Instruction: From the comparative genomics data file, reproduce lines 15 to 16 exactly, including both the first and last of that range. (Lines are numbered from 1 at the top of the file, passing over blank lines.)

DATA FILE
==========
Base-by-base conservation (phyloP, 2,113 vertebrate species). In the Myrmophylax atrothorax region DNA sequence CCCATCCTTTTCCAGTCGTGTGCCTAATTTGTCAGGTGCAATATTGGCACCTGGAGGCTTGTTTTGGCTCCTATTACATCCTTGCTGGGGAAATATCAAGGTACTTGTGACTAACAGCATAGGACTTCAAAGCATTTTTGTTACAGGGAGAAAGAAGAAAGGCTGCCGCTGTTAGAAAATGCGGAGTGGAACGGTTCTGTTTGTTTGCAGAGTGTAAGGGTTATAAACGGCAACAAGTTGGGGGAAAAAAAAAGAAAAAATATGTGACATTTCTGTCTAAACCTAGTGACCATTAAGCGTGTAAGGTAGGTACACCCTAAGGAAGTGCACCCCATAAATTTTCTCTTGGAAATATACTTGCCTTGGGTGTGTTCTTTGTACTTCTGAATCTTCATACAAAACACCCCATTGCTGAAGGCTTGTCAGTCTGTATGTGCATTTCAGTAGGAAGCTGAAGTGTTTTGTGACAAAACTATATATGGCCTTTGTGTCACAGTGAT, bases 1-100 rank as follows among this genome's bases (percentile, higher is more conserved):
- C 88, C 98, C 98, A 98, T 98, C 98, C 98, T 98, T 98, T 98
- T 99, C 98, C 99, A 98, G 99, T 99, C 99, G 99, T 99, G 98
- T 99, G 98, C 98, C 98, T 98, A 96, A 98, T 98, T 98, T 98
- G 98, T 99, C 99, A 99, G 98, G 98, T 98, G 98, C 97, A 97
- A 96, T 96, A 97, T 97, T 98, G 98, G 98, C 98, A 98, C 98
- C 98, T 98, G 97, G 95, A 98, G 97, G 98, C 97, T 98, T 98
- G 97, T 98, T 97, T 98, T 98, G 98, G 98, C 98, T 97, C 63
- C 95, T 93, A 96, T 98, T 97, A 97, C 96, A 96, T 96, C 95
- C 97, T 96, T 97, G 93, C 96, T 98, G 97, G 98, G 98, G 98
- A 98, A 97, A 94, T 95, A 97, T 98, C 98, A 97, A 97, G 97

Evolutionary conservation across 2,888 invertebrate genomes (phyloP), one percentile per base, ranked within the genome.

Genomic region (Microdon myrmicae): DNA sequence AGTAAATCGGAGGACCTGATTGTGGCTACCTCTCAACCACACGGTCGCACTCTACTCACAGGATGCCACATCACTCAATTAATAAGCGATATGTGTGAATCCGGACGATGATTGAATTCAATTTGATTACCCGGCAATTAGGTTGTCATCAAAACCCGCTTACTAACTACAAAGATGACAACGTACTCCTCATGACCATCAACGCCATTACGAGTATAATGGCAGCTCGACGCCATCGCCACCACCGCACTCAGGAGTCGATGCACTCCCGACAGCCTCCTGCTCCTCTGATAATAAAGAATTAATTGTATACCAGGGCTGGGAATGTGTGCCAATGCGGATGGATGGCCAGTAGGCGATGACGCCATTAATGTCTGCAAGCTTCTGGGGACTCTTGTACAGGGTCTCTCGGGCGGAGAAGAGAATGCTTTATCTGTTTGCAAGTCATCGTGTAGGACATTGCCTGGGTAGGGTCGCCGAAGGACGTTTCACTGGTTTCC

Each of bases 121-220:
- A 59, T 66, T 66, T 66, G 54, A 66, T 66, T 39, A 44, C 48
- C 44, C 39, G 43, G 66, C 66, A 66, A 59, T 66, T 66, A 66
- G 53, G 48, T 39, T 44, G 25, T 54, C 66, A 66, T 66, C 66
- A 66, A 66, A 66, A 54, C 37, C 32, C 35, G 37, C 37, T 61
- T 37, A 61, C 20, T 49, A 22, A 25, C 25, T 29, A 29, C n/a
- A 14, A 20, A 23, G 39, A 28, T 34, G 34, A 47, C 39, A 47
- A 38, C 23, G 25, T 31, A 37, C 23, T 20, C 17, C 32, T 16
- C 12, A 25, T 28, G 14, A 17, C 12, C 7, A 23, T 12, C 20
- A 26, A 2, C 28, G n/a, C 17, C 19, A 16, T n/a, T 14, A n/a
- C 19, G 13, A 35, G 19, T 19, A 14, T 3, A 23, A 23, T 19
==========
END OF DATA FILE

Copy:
- A 59, T 66, T 66, T 66, G 54, A 66, T 66, T 39, A 44, C 48
- C 44, C 39, G 43, G 66, C 66, A 66, A 59, T 66, T 66, A 66